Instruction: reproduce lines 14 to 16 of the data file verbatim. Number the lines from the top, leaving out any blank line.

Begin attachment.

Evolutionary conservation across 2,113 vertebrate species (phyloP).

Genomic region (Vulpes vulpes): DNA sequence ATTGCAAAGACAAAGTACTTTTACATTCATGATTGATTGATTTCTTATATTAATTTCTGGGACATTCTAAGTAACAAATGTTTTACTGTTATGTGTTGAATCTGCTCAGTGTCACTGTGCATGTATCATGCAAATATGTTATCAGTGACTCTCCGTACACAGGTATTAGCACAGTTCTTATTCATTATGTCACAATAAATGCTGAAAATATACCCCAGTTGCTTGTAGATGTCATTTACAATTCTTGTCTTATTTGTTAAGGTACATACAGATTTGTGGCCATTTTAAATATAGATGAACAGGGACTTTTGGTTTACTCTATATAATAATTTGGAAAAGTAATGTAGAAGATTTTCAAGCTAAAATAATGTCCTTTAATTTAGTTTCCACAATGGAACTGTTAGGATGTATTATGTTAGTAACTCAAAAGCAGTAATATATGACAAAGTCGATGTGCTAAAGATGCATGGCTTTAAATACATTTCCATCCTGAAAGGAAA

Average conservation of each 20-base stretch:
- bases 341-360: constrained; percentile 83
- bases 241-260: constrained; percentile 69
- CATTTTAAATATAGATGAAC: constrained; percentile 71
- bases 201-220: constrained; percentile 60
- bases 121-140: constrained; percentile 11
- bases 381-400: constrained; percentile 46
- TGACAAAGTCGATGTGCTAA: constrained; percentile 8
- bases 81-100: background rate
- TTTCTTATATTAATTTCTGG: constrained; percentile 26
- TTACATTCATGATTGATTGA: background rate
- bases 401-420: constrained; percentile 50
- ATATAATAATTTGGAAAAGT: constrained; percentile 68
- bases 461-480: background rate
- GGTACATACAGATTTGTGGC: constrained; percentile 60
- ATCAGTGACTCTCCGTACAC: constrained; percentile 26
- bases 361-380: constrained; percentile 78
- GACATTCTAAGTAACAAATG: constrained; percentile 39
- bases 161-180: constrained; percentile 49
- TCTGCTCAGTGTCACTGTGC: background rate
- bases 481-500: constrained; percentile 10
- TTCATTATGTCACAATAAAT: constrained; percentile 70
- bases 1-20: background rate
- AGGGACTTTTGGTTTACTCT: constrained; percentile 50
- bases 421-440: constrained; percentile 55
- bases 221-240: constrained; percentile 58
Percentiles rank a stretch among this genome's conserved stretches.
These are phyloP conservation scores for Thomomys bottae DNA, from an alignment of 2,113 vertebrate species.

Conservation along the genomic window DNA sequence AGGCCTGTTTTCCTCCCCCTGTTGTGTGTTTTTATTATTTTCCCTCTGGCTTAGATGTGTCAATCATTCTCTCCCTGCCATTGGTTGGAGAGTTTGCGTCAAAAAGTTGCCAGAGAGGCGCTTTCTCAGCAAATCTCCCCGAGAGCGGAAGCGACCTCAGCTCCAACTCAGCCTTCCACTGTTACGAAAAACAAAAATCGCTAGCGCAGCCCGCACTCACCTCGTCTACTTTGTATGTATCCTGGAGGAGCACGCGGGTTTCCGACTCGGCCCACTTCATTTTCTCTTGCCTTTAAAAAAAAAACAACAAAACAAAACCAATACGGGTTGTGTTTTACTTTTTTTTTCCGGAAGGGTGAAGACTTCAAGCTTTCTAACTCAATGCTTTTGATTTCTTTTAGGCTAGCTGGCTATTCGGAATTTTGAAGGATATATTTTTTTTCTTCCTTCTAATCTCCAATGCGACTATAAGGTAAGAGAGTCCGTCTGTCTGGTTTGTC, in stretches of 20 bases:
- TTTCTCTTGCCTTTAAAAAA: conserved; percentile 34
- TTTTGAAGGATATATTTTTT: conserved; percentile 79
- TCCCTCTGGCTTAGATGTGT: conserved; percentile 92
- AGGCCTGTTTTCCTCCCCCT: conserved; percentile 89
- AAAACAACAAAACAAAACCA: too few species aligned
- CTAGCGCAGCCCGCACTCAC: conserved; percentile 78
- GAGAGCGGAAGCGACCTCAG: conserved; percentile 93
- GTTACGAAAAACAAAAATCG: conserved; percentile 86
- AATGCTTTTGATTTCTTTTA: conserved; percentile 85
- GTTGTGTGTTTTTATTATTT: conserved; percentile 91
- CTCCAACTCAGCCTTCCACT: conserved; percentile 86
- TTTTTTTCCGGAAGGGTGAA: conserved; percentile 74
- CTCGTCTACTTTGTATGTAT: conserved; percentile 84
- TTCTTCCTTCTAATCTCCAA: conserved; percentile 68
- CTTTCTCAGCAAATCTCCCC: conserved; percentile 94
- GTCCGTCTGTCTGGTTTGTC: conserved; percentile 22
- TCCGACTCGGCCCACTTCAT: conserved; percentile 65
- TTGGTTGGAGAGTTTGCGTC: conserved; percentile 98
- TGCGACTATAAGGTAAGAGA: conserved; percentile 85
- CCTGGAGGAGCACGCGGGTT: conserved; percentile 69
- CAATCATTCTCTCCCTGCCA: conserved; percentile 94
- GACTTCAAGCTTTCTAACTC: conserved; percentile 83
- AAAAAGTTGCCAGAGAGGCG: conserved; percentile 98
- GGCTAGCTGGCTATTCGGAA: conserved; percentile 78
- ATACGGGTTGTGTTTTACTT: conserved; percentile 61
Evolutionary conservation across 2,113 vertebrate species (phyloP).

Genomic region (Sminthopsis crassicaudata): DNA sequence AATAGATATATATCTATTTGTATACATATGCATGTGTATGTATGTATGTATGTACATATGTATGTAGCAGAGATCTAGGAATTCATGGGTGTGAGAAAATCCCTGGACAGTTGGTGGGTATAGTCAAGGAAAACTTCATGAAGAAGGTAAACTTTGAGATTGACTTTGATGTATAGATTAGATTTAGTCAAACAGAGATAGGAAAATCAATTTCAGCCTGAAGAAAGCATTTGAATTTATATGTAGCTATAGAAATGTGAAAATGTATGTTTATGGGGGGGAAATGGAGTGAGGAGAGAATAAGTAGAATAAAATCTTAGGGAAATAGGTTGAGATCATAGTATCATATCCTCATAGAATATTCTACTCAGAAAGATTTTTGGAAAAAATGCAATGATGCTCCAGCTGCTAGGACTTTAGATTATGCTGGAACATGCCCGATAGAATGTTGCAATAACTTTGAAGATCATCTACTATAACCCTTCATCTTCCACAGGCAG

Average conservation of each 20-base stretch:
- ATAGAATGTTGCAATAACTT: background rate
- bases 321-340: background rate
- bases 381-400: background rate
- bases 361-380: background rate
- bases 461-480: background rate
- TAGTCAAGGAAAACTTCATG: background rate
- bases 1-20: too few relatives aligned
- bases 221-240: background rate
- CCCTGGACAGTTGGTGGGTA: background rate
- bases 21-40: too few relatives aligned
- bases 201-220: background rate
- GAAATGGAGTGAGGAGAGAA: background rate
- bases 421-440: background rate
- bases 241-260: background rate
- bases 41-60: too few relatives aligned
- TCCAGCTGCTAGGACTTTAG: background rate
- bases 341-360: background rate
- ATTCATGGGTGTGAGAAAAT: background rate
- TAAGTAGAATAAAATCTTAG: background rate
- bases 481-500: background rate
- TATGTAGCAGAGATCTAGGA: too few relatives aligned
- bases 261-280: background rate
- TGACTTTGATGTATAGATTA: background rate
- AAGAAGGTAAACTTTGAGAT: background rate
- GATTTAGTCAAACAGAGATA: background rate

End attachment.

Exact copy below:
- bases 401-420: constrained; percentile 50
- ATATAATAATTTGGAAAAGT: constrained; percentile 68
- bases 461-480: background rate